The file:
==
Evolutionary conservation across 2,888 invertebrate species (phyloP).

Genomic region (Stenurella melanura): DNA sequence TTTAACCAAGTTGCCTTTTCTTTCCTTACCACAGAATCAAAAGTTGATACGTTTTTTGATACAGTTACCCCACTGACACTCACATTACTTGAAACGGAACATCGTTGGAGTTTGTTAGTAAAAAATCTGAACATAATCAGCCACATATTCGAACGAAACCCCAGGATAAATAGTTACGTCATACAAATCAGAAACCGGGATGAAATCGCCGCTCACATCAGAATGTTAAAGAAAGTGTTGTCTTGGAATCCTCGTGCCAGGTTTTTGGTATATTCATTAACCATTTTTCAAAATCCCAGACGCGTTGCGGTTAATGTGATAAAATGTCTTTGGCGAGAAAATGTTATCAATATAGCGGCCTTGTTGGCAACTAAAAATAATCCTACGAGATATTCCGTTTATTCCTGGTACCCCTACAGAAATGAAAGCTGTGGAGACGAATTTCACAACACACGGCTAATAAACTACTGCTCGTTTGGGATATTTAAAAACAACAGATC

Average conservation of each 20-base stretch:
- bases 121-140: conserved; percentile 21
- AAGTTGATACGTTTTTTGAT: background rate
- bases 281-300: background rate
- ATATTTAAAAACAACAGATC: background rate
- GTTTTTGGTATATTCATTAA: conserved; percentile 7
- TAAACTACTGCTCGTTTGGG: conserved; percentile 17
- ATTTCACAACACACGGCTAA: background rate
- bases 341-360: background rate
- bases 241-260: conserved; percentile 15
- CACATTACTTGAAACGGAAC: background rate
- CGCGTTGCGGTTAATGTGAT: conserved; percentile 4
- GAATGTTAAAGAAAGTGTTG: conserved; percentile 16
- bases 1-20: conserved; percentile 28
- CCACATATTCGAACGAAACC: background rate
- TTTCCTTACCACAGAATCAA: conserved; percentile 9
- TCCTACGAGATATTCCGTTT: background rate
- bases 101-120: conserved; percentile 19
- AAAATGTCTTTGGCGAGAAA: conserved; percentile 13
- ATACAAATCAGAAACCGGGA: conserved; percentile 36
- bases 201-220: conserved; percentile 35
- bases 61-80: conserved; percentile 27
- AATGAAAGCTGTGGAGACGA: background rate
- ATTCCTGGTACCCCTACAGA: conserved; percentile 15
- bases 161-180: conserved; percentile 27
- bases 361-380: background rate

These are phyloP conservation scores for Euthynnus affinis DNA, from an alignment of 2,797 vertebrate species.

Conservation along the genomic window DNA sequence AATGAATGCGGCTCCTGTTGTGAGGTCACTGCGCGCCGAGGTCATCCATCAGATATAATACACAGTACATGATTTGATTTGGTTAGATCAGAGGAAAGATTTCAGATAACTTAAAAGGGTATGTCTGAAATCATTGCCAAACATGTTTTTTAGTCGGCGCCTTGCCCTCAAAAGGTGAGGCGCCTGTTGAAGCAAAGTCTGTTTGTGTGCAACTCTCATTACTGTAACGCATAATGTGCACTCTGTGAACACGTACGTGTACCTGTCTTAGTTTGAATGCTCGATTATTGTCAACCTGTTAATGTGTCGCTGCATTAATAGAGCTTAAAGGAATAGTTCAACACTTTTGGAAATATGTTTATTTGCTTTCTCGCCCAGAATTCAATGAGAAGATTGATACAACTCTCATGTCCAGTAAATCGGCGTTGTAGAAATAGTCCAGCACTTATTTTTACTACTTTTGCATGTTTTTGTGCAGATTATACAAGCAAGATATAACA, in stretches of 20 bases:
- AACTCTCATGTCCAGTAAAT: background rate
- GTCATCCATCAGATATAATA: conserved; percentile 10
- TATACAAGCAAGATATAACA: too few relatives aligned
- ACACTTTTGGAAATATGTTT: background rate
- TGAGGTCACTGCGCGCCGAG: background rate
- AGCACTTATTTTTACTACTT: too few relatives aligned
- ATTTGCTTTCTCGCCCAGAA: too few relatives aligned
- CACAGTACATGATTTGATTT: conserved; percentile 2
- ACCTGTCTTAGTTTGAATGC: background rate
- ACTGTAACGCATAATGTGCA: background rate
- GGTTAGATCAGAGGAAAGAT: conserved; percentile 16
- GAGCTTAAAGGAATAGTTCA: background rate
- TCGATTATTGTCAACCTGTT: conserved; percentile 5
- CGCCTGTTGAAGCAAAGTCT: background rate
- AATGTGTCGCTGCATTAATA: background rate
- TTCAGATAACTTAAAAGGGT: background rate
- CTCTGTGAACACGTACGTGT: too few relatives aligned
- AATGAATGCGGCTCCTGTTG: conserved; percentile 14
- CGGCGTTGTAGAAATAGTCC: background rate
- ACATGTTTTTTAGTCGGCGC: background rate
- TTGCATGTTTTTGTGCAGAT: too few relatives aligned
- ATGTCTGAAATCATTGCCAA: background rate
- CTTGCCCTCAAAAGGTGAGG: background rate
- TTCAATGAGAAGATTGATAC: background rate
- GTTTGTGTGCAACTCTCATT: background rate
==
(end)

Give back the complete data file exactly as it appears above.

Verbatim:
Evolutionary conservation across 2,888 invertebrate species (phyloP).

Genomic region (Stenurella melanura): DNA sequence TTTAACCAAGTTGCCTTTTCTTTCCTTACCACAGAATCAAAAGTTGATACGTTTTTTGATACAGTTACCCCACTGACACTCACATTACTTGAAACGGAACATCGTTGGAGTTTGTTAGTAAAAAATCTGAACATAATCAGCCACATATTCGAACGAAACCCCAGGATAAATAGTTACGTCATACAAATCAGAAACCGGGATGAAATCGCCGCTCACATCAGAATGTTAAAGAAAGTGTTGTCTTGGAATCCTCGTGCCAGGTTTTTGGTATATTCATTAACCATTTTTCAAAATCCCAGACGCGTTGCGGTTAATGTGATAAAATGTCTTTGGCGAGAAAATGTTATCAATATAGCGGCCTTGTTGGCAACTAAAAATAATCCTACGAGATATTCCGTTTATTCCTGGTACCCCTACAGAAATGAAAGCTGTGGAGACGAATTTCACAACACACGGCTAATAAACTACTGCTCGTTTGGGATATTTAAAAACAACAGATC

Average conservation of each 20-base stretch:
- bases 121-140: conserved; percentile 21
- AAGTTGATACGTTTTTTGAT: background rate
- bases 281-300: background rate
- ATATTTAAAAACAACAGATC: background rate
- GTTTTTGGTATATTCATTAA: conserved; percentile 7
- TAAACTACTGCTCGTTTGGG: conserved; percentile 17
- ATTTCACAACACACGGCTAA: background rate
- bases 341-360: background rate
- bases 241-260: conserved; percentile 15
- CACATTACTTGAAACGGAAC: background rate
- CGCGTTGCGGTTAATGTGAT: conserved; percentile 4
- GAATGTTAAAGAAAGTGTTG: conserved; percentile 16
- bases 1-20: conserved; percentile 28
- CCACATATTCGAACGAAACC: background rate
- TTTCCTTACCACAGAATCAA: conserved; percentile 9
- TCCTACGAGATATTCCGTTT: background rate
- bases 101-120: conserved; percentile 19
- AAAATGTCTTTGGCGAGAAA: conserved; percentile 13
- ATACAAATCAGAAACCGGGA: conserved; percentile 36
- bases 201-220: conserved; percentile 35
- bases 61-80: conserved; percentile 27
- AATGAAAGCTGTGGAGACGA: background rate
- ATTCCTGGTACCCCTACAGA: conserved; percentile 15
- bases 161-180: conserved; percentile 27
- bases 361-380: background rate

These are phyloP conservation scores for Euthynnus affinis DNA, from an alignment of 2,797 vertebrate species.

Conservation along the genomic window DNA sequence AATGAATGCGGCTCCTGTTGTGAGGTCACTGCGCGCCGAGGTCATCCATCAGATATAATACACAGTACATGATTTGATTTGGTTAGATCAGAGGAAAGATTTCAGATAACTTAAAAGGGTATGTCTGAAATCATTGCCAAACATGTTTTTTAGTCGGCGCCTTGCCCTCAAAAGGTGAGGCGCCTGTTGAAGCAAAGTCTGTTTGTGTGCAACTCTCATTACTGTAACGCATAATGTGCACTCTGTGAACACGTACGTGTACCTGTCTTAGTTTGAATGCTCGATTATTGTCAACCTGTTAATGTGTCGCTGCATTAATAGAGCTTAAAGGAATAGTTCAACACTTTTGGAAATATGTTTATTTGCTTTCTCGCCCAGAATTCAATGAGAAGATTGATACAACTCTCATGTCCAGTAAATCGGCGTTGTAGAAATAGTCCAGCACTTATTTTTACTACTTTTGCATGTTTTTGTGCAGATTATACAAGCAAGATATAACA, in stretches of 20 bases:
- AACTCTCATGTCCAGTAAAT: background rate
- GTCATCCATCAGATATAATA: conserved; percentile 10
- TATACAAGCAAGATATAACA: too few relatives aligned
- ACACTTTTGGAAATATGTTT: background rate
- TGAGGTCACTGCGCGCCGAG: background rate
- AGCACTTATTTTTACTACTT: too few relatives aligned
- ATTTGCTTTCTCGCCCAGAA: too few relatives aligned
- CACAGTACATGATTTGATTT: conserved; percentile 2
- ACCTGTCTTAGTTTGAATGC: background rate
- ACTGTAACGCATAATGTGCA: background rate
- GGTTAGATCAGAGGAAAGAT: conserved; percentile 16
- GAGCTTAAAGGAATAGTTCA: background rate
- TCGATTATTGTCAACCTGTT: conserved; percentile 5
- CGCCTGTTGAAGCAAAGTCT: background rate
- AATGTGTCGCTGCATTAATA: background rate
- TTCAGATAACTTAAAAGGGT: background rate
- CTCTGTGAACACGTACGTGT: too few relatives aligned
- AATGAATGCGGCTCCTGTTG: conserved; percentile 14
- CGGCGTTGTAGAAATAGTCC: background rate
- ACATGTTTTTTAGTCGGCGC: background rate
- TTGCATGTTTTTGTGCAGAT: too few relatives aligned
- ATGTCTGAAATCATTGCCAA: background rate
- CTTGCCCTCAAAAGGTGAGG: background rate
- TTCAATGAGAAGATTGATAC: background rate
- GTTTGTGTGCAACTCTCATT: background rate